But the important part is, it seems to me that then SCO would have to either (a) claim themselves guilty of copyright infringement, be fined and forced to compensate the copyright holders (paying through the nose, I only hope), making themselves the laughingstock of the whole industry; or (b) admit they did not have any rights over Linux to begin with, ending this madness once and for all.

    Of course, I'm no lawyer, not even a citizen of the U.S. of A., so I may be just wanking here. Also, if things were to go through my (otherwise happy) option (b), that could be not too good for the kernel developers (I'm thinking about they losing their suits and having to pay attorney fees and so). But maybe the EFF could give some support here. At least I would gladly donate for this cause.

    Anyway. What do you think, sirs?

  • by adrenaline_junky (243428) on Monday July 21, 2003 @03:00PM (#6492786)
    To whom it may concern,

    I am a commercial user of the Linux kernel. As the president of my company I hereby declare that I am willfully using Linux without any additional licensing from SCO beyond acceptance of the terms of the standard GPL. Go ahead and try to sue me you sick pathetic morons. I'd love to see it.

    There, you have been notified. Maybe I'll send some certified mail as well, just for good measure. Any lack of action on your part constitutes acceptance that SCO owns no rights to Linux kernel source code outside of those provided by the GPL.

    [Name and address]
  • by XO (250276) <> on Monday July 21, 2003 @03:06PM (#6492840) Homepage Journal
    At home, I have the "Source Code CD" for "Open Linux 2.2" ... from Caldera... :-)


  • Tell me this: (Score:4, Interesting)

    by Tokerat (150341) on Monday July 21, 2003 @03:06PM (#6492845) Journal

    Is it legal for SCO to even take these actions before anything is proven in court? It seems as though they're saying "OK! We filed a lawsuit! That proves it, pay up!"

    I would think they couldn't (by law) collect on such claims until after the suit, and even then, only with a ruling in their favor? Or can they say what they want, and the suckers shall fall?
  • by tomhudson (43916) <barbara DOT huds ... a-hudson DOT com> on Monday July 21, 2003 @03:07PM (#6492850) Journal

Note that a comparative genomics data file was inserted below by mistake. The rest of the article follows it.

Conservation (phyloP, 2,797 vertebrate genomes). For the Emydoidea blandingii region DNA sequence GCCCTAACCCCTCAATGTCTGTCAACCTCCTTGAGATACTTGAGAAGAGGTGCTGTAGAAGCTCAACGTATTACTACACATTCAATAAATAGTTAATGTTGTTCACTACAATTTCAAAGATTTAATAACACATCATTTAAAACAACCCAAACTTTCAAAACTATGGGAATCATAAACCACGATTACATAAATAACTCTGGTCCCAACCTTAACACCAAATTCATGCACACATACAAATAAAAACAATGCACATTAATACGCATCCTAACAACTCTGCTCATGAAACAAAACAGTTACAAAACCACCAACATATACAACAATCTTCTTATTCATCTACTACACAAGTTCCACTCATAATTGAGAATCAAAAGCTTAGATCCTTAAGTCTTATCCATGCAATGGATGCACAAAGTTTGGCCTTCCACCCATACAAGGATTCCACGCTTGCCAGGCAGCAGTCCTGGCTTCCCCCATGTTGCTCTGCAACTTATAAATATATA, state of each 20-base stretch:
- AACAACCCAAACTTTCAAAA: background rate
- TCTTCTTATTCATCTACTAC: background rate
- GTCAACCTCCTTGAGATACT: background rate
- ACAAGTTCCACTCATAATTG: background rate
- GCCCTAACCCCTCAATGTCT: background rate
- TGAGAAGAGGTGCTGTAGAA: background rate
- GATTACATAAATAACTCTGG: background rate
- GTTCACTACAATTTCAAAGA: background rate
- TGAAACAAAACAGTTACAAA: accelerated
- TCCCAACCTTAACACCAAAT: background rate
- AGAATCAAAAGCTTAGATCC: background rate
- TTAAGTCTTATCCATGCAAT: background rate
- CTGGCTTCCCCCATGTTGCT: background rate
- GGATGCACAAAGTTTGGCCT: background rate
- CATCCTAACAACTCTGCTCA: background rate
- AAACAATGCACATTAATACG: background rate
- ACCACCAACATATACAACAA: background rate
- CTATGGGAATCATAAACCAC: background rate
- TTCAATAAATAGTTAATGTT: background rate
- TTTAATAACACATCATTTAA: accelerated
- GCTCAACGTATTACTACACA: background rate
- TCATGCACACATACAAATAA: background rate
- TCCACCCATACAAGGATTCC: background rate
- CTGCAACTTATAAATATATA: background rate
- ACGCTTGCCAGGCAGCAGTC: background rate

Novell did not say that they had asigned the copyright to SCO. Quite the contrary, nobody has seen the letter that SCO claims to have, that supposedly did this transfer. It's kind of strange that, if SCO actually were the copyright holder, they would have continued begging Novell to sell these rights, right up until the lawsuit started.

    The original agreement only transferred such rights as was required to allow SCO to sell copies of Unix as a licensee of Novell. In other words, that SCO could make changes, and those changes would belong to SCO, not Novell. As a licensee, SCO did not have to own the copyright to Unix, and this is why it was never transferred to SCO.

    It's the same as if I wrote a book, and I assign to you the rights to distribute the first edition of it. I've assigned to you a limited right to make copies, but this does NOT make you the copyright owner.

    I've got a feeling Novell knows this, and is biding it's time before giving SCO another nuking, or holding off so they can leverage something from someone (IBM?)

  • Minor nit (Score:3, Interesting)

    by gilroy (155262) on Monday July 21, 2003 @03:07PM (#6492851) Homepage Journal
    Blockquoth the poster:

    If I give you the binary and source code to a program I wrote, and it contains a copryright notice, you have NO RIGHT to distribute or disclose that source NOR it's binary to third parties.

    Actually, there's no need for a "copyright notice". Under the Berne Convention everything is automatically copyrighted at creation. If you want to collect maximum damages, you'll need a copyright notice (and a filing with the Registrar of Copyright), but its absence doesn't negate your copyright. It sounds like SCO might be shooting themselves in the foot on this...
  • by expro (597113) on Monday July 21, 2003 @03:13PM (#6492926)

    Who needs to sue? Instead use SCO's tactics against them.

    Dear Linux users:

    SCO has claimed that the source code which they distributed for years, and even for months after publicly claiming copyright to unspecified portions of it, is not covered by GPL.

    If their claims are true, then the code cannot be distributed under GPL, in which case you have no right to use the code which I have personally contributed to GPL. I am happy to license these lines of code to you for 50 billion dollars. Be sure to ask each other contributor how much he requires to run the code not under GPL.

    So, the choice is either believe that the code is GPLed or pay for a SCO license plus $50 billion to me, plus the proper compensation to each other contributor.

  • by YoJ (20860) on Monday July 21, 2003 @03:19PM (#6493006) Journal
    The stock jump is not so unreasonable. Think of what happens when a company announces a new corporate philosophy (i.e. downsizing or something). All it takes is five minutes of a secretary's time to write the note, a stamp, etc., but these announcements can drastically affect stock prices.

    In this case, I think the market is reacting to the fact that the copyright registration provides more evidence that SCO is acting in good faith. If SCO were not convinced that it was right, it would be more hesitant to register the copyright since that would open them up to claims of acting in bad faith, i.e. registering something they knew wasn't theirs, which would hurt their legal chances for everything (even things not directly related to copyright, like patent and trademark claims).